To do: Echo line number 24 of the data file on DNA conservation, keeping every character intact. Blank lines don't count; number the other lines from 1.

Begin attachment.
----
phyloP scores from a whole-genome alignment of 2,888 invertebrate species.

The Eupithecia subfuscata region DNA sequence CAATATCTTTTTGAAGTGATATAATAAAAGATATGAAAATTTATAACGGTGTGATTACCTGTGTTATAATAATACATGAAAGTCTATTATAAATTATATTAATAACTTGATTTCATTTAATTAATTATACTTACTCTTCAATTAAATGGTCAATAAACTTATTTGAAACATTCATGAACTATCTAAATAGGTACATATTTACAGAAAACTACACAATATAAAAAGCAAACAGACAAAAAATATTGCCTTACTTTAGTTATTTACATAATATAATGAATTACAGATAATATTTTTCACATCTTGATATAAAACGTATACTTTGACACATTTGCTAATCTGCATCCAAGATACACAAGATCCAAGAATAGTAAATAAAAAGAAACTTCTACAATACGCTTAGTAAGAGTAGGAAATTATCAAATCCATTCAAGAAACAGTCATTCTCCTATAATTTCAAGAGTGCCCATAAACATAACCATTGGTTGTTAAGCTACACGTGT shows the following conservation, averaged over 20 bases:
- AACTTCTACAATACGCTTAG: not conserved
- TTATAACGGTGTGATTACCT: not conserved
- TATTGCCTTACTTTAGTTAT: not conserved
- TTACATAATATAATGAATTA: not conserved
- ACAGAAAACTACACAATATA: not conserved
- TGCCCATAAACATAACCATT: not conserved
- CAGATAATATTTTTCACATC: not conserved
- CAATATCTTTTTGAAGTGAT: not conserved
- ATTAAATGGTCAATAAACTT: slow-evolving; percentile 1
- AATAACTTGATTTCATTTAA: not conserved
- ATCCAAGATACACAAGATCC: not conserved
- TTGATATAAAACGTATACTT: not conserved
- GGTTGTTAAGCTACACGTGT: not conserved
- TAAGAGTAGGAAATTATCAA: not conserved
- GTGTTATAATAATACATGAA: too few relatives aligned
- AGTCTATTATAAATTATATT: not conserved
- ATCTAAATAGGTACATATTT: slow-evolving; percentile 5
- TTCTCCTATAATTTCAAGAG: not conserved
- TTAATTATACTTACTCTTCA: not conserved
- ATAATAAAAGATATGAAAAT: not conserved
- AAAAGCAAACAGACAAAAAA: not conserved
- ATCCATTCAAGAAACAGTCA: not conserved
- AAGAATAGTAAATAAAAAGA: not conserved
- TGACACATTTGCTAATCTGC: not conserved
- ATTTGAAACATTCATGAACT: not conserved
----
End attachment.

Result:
- ATCCATTCAAGAAACAGTCA: not conserved